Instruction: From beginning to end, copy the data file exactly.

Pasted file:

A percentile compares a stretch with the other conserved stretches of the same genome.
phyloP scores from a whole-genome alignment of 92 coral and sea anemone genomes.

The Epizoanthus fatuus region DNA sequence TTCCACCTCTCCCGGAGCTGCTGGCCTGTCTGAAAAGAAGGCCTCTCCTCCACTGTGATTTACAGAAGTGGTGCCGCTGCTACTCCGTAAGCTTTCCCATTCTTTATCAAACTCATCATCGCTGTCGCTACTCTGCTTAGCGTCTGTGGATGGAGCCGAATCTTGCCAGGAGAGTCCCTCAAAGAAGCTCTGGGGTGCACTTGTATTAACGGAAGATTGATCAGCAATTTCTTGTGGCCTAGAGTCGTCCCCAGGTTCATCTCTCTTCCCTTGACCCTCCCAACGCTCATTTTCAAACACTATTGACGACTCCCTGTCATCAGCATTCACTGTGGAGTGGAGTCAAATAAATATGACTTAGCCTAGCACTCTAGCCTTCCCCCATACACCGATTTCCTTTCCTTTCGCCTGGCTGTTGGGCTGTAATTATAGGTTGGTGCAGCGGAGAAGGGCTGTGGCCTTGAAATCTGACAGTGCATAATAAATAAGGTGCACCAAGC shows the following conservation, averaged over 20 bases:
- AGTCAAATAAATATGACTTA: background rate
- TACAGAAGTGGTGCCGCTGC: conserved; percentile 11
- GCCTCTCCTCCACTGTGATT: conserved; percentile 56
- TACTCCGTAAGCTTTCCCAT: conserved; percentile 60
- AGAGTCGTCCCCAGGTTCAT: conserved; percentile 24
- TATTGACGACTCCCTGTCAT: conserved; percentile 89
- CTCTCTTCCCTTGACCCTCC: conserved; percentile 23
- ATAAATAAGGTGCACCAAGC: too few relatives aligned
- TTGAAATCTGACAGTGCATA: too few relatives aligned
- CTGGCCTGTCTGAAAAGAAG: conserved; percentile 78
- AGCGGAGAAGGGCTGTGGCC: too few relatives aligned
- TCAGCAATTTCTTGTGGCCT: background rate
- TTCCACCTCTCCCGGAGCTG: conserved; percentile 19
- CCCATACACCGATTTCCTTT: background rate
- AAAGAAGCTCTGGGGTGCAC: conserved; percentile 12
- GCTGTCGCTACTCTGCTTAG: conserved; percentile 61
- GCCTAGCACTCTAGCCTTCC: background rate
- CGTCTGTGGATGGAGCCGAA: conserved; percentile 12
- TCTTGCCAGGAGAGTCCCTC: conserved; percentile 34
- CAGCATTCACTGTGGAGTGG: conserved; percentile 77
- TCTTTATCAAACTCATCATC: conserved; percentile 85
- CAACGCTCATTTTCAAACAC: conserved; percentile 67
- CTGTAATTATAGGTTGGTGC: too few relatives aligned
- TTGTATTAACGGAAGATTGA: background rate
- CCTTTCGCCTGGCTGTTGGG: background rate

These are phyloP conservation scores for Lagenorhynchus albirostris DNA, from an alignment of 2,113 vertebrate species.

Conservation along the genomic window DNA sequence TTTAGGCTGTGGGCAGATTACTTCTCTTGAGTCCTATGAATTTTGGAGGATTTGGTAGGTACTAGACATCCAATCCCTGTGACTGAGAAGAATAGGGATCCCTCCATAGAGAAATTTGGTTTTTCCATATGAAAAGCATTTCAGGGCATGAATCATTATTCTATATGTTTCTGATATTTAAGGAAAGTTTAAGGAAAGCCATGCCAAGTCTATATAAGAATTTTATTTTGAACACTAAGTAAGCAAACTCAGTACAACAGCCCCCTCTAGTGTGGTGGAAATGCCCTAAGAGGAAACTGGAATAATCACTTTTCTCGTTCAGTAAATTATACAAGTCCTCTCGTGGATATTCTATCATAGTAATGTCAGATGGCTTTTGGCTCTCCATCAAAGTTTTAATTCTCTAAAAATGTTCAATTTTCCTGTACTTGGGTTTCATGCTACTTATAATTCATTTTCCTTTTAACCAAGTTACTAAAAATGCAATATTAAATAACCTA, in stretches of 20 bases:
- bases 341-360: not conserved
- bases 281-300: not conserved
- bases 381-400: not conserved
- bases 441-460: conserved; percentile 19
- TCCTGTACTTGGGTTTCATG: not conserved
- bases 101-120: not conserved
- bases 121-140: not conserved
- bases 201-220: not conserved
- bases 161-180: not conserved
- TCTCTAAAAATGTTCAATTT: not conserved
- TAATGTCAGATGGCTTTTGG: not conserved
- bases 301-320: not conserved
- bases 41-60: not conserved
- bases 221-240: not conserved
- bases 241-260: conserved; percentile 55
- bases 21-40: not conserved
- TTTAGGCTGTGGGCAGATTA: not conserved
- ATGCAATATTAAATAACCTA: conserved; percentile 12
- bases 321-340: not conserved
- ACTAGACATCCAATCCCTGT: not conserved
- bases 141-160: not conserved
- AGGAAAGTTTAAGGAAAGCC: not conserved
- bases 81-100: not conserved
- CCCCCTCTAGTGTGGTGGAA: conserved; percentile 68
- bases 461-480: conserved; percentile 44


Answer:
A percentile compares a stretch with the other conserved stretches of the same genome.
phyloP scores from a whole-genome alignment of 92 coral and sea anemone genomes.

The Epizoanthus fatuus region DNA sequence TTCCACCTCTCCCGGAGCTGCTGGCCTGTCTGAAAAGAAGGCCTCTCCTCCACTGTGATTTACAGAAGTGGTGCCGCTGCTACTCCGTAAGCTTTCCCATTCTTTATCAAACTCATCATCGCTGTCGCTACTCTGCTTAGCGTCTGTGGATGGAGCCGAATCTTGCCAGGAGAGTCCCTCAAAGAAGCTCTGGGGTGCACTTGTATTAACGGAAGATTGATCAGCAATTTCTTGTGGCCTAGAGTCGTCCCCAGGTTCATCTCTCTTCCCTTGACCCTCCCAACGCTCATTTTCAAACACTATTGACGACTCCCTGTCATCAGCATTCACTGTGGAGTGGAGTCAAATAAATATGACTTAGCCTAGCACTCTAGCCTTCCCCCATACACCGATTTCCTTTCCTTTCGCCTGGCTGTTGGGCTGTAATTATAGGTTGGTGCAGCGGAGAAGGGCTGTGGCCTTGAAATCTGACAGTGCATAATAAATAAGGTGCACCAAGC shows the following conservation, averaged over 20 bases:
- AGTCAAATAAATATGACTTA: background rate
- TACAGAAGTGGTGCCGCTGC: conserved; percentile 11
- GCCTCTCCTCCACTGTGATT: conserved; percentile 56
- TACTCCGTAAGCTTTCCCAT: conserved; percentile 60
- AGAGTCGTCCCCAGGTTCAT: conserved; percentile 24
- TATTGACGACTCCCTGTCAT: conserved; percentile 89
- CTCTCTTCCCTTGACCCTCC: conserved; percentile 23
- ATAAATAAGGTGCACCAAGC: too few relatives aligned
- TTGAAATCTGACAGTGCATA: too few relatives aligned
- CTGGCCTGTCTGAAAAGAAG: conserved; percentile 78
- AGCGGAGAAGGGCTGTGGCC: too few relatives aligned
- TCAGCAATTTCTTGTGGCCT: background rate
- TTCCACCTCTCCCGGAGCTG: conserved; percentile 19
- CCCATACACCGATTTCCTTT: background rate
- AAAGAAGCTCTGGGGTGCAC: conserved; percentile 12
- GCTGTCGCTACTCTGCTTAG: conserved; percentile 61
- GCCTAGCACTCTAGCCTTCC: background rate
- CGTCTGTGGATGGAGCCGAA: conserved; percentile 12
- TCTTGCCAGGAGAGTCCCTC: conserved; percentile 34
- CAGCATTCACTGTGGAGTGG: conserved; percentile 77
- TCTTTATCAAACTCATCATC: conserved; percentile 85
- CAACGCTCATTTTCAAACAC: conserved; percentile 67
- CTGTAATTATAGGTTGGTGC: too few relatives aligned
- TTGTATTAACGGAAGATTGA: background rate
- CCTTTCGCCTGGCTGTTGGG: background rate

These are phyloP conservation scores for Lagenorhynchus albirostris DNA, from an alignment of 2,113 vertebrate species.

Conservation along the genomic window DNA sequence TTTAGGCTGTGGGCAGATTACTTCTCTTGAGTCCTATGAATTTTGGAGGATTTGGTAGGTACTAGACATCCAATCCCTGTGACTGAGAAGAATAGGGATCCCTCCATAGAGAAATTTGGTTTTTCCATATGAAAAGCATTTCAGGGCATGAATCATTATTCTATATGTTTCTGATATTTAAGGAAAGTTTAAGGAAAGCCATGCCAAGTCTATATAAGAATTTTATTTTGAACACTAAGTAAGCAAACTCAGTACAACAGCCCCCTCTAGTGTGGTGGAAATGCCCTAAGAGGAAACTGGAATAATCACTTTTCTCGTTCAGTAAATTATACAAGTCCTCTCGTGGATATTCTATCATAGTAATGTCAGATGGCTTTTGGCTCTCCATCAAAGTTTTAATTCTCTAAAAATGTTCAATTTTCCTGTACTTGGGTTTCATGCTACTTATAATTCATTTTCCTTTTAACCAAGTTACTAAAAATGCAATATTAAATAACCTA, in stretches of 20 bases:
- bases 341-360: not conserved
- bases 281-300: not conserved
- bases 381-400: not conserved
- bases 441-460: conserved; percentile 19
- TCCTGTACTTGGGTTTCATG: not conserved
- bases 101-120: not conserved
- bases 121-140: not conserved
- bases 201-220: not conserved
- bases 161-180: not conserved
- TCTCTAAAAATGTTCAATTT: not conserved
- TAATGTCAGATGGCTTTTGG: not conserved
- bases 301-320: not conserved
- bases 41-60: not conserved
- bases 221-240: not conserved
- bases 241-260: conserved; percentile 55
- bases 21-40: not conserved
- TTTAGGCTGTGGGCAGATTA: not conserved
- ATGCAATATTAAATAACCTA: conserved; percentile 12
- bases 321-340: not conserved
- ACTAGACATCCAATCCCTGT: not conserved
- bases 141-160: not conserved
- AGGAAAGTTTAAGGAAAGCC: not conserved
- bases 81-100: not conserved
- CCCCCTCTAGTGTGGTGGAA: conserved; percentile 68
- bases 461-480: conserved; percentile 44